Mule Studio and Maven Profiles

The maven project I’m working on has profiles for different environments, such as testing, development and deployment.

<profiles>
	<profile>
		<id>test</id>
		<activation>
			<activeByDefault>true</activeByDefault>
		</activation>
		<properties>
			<db.host>testdb.mycompany.com</db.host>
			<db.name>projectx</db.name>
		</properties>
	</profile>

	<profile>
		<id>development</id>
		<properties>
			<db.host>127.0.0.1</db.host>
		</properties>
	</profile>
</profiles>

To activate multiple profiles at run time, you use the command line option -P
mvn test -P test,development

Or inside eclipse with m2e, you can configure a list of active profiles under Run Configurations.

However, with Mule Studio, if you run the project as a Mule Application with Maven, there are no options to select maven profiles.

The way to get around this is to edit the maven profiles to be activated by a property or a file. In my case, I updated my pom.xml to

<profiles>
	<profile>
		<id>Test</id>
		<activation>
			<activeByDefault>true</activeByDefault>
			<property>
				<name>env</name>
				<value>test</value>
			</property>
		</activation>
		<properties>
			<db.host>testdb.mycompany.com</db.host>
			<db.name>projectx</db.name>
		</properties>
	</profile>

	<profile>
		<id>Development</id>
		<activation>
			<file>
				<exists>.git</exists>
			</file>
		</activation>
		<properties>
			<db.host>127.0.0.1</db.host>
		</properties>
	</profile>
</profiles>

The test profile is activated by setting the system property env to test. This is done in Mule Studio under Windows -> Preferences -> Mule Studio -> Maven Settings. In the “MAVEN_OPTS environment variable” text box, add -Denv=test. The development profile is activated by the existence of a .git file in the project root. Now when I run this as a mule+maven project in eclipse, the properties from both of these profiles are available.

You might ask wouldn’t it be easier to just add -P test,development to the MAVEN_OPTS text box? Yes it would definitely be, but mule studio complained about -P being an unrecognized option.

PS. I’m using mule studio 3.5.

Logging configuration in Jboss AS 7.1.1

My new work used Jboss Application Server 7.1 for its web applications. One of the things that surprised me was that it was not straightforward to configure webapps to use log4j.properties for logging configuration.

For development, I like to set all logging to ERROR level, except for the packages I’m working on. To achieve this in Jboss, edit the logging subsystem section in the file ${JBOSS_HOME}/standalone/configuration/standalone.xml.

<subsystem xmlns="urn:jboss:domain:logging:1.1">
   <logger category="com.mycompany.project.package">
     <level name="DEBUG"/>
   </logger>
   <root-logger>
     <level name="ERROR"/>
     <handlers>
       <handler name="CONSOLE"/>
       <handler name="FILE"/>
     </handlers>
   </root-logger>
</subsystem>

This will be applied to all webapps deployed in the Jboss instance.

Using git with a large subversion repos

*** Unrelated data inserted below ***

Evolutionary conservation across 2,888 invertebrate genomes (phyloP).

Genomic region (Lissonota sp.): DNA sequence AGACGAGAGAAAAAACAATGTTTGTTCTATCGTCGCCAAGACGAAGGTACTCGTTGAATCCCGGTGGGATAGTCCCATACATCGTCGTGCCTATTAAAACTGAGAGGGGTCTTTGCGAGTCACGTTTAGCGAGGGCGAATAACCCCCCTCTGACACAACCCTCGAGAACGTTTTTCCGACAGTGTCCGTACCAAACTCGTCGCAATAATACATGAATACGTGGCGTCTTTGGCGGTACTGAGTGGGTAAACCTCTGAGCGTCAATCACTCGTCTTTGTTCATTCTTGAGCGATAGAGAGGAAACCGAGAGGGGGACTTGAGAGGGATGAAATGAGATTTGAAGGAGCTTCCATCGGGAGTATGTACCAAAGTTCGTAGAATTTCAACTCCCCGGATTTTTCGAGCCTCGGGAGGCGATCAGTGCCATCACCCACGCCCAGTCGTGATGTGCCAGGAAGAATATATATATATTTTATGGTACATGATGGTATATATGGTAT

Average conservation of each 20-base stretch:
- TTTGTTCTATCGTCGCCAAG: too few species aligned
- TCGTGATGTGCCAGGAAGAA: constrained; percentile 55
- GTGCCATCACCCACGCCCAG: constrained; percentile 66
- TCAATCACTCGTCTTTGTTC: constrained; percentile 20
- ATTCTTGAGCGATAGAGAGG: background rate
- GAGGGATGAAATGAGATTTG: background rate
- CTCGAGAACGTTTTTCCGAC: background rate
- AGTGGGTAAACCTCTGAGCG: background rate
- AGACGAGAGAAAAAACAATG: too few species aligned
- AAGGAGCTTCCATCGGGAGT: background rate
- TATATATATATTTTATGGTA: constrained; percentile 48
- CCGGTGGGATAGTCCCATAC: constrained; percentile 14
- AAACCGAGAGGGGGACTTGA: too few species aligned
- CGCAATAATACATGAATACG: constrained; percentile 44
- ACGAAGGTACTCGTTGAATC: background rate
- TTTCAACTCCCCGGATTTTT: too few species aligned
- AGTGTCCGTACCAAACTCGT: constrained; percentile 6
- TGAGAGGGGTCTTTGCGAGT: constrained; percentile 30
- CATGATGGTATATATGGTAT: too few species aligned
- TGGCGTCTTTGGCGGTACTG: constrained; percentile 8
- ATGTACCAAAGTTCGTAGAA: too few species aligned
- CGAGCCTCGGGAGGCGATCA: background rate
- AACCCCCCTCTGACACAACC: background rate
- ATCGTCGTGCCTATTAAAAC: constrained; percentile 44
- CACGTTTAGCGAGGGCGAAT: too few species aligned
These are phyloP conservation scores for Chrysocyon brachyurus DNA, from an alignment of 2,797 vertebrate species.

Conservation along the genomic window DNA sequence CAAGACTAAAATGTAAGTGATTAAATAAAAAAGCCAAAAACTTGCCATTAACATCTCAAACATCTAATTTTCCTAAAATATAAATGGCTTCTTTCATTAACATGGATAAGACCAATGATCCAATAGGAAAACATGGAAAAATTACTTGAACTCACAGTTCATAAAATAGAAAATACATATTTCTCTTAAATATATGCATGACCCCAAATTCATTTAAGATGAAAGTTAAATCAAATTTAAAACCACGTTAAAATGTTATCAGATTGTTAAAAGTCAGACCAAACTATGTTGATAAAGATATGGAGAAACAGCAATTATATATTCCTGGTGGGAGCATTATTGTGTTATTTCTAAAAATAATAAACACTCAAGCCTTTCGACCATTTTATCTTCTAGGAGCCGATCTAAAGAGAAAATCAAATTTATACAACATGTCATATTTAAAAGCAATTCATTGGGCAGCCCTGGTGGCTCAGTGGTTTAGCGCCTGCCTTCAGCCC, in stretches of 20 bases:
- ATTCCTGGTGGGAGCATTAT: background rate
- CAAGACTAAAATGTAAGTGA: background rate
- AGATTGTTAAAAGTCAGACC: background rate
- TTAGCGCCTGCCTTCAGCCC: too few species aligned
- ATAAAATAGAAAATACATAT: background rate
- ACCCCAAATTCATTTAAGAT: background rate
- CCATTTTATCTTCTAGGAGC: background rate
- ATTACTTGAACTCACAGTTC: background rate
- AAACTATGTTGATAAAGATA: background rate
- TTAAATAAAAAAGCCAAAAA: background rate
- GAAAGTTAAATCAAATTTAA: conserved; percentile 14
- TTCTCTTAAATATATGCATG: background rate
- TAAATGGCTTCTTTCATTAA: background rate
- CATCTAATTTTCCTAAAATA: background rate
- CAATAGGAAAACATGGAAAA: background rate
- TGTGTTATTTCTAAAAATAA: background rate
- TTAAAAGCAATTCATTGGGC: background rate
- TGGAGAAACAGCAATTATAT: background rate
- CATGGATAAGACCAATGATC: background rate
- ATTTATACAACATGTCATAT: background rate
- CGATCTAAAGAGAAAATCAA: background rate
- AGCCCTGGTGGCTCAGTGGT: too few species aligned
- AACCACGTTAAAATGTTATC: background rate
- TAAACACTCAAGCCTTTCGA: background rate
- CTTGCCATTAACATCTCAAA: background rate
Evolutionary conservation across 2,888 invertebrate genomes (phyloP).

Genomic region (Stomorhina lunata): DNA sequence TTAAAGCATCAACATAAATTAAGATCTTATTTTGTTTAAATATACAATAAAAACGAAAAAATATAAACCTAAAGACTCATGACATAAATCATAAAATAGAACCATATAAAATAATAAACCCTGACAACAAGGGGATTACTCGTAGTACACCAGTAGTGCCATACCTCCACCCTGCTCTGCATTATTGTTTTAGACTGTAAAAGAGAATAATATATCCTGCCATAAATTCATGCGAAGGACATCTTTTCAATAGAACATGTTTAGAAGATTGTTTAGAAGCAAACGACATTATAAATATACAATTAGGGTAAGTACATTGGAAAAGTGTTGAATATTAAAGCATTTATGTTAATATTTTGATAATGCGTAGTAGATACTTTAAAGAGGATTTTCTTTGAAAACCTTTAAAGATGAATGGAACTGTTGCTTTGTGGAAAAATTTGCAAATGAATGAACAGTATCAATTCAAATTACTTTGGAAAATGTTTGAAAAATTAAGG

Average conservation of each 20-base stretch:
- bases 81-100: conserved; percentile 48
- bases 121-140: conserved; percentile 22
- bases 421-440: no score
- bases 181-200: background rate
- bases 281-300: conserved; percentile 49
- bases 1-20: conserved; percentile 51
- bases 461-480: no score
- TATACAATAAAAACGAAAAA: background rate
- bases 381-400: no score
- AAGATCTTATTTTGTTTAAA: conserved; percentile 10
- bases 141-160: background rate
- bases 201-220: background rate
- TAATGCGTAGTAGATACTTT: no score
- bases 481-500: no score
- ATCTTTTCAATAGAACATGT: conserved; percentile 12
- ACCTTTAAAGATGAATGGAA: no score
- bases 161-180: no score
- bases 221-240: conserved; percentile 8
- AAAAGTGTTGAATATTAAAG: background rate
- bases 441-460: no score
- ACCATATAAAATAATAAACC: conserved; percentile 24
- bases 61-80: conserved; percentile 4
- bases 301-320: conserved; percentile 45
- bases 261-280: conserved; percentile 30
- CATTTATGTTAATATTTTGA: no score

I recently found myself working on a very large subversion (svn) repository. The repository (possibly) contains the company’s entire code base, spanning nearly 90,000 revisions. Even within the module I’m working on, there are over 300 branches.

Being a git convert, the first thought that occurred to me was to try git-svn, instead of moving back to svn. I love the ability to create multiple local feature branches. (I also prefer the way git merging works. But git-svn is restricted to the svn merge model).

For projects with many branches, it is recommended you clone one directory only. Otherwise, the resulting git repository will be many times larger than the original trunk.

git svn clone http://svn.mycompany.com/projectx/iteration123
Partial Cloning

However, I wanted to clone the trunk and a selection of branches. There are the options –trunk, –tags, –branches for svn repositories with non-standard layouts. Git-svn will also skip checking out paths specified with the option –ignore-paths.

After some experimentation, I found it easier to create an empty git repository, manually edit .git/config, and then fetch. Instead of using the command line options to clone.

git svn init http://svn.mycompany.com/projectx

Edit .git/config

[svn-remote "svn"]
url = http://svn.mycompany.com/projectx
fetch = trunk:refs/remotes/trunk
branches = branches/{iteration123}:refs/remotes/branches/*

The branches entry must contain a wildcard, or git-svn will complain with an error message along the lines of ‘glob needed’. I used the curly braces to fetch the branch iteration123 only. Multiple branches can be specified comma separated, like {iteration123,iteration124}.

I also restricted the fetch to recent revisions, by using the -r option

git svn fetch -r 80000:HEAD

Workflow

After the initial cloning hurdle, I found git-svn very straightforward to use.

At the start of each day, I merged changes from svn by using

git svn rebase

I committed changes to my local git repository with

git commit (-a)

Git-svn pushes each local commit as a separate commit to the remote svn. However, I committed very often and I really didn’t fancy polluting the svn log with lots of ‘reverting’, ‘trying x approach’. Therefore, I squashed all my commits for a scrum task into one commit before pushing the changes back to svn trunk.

git rebase -i branches/iteration123
git svn dcommit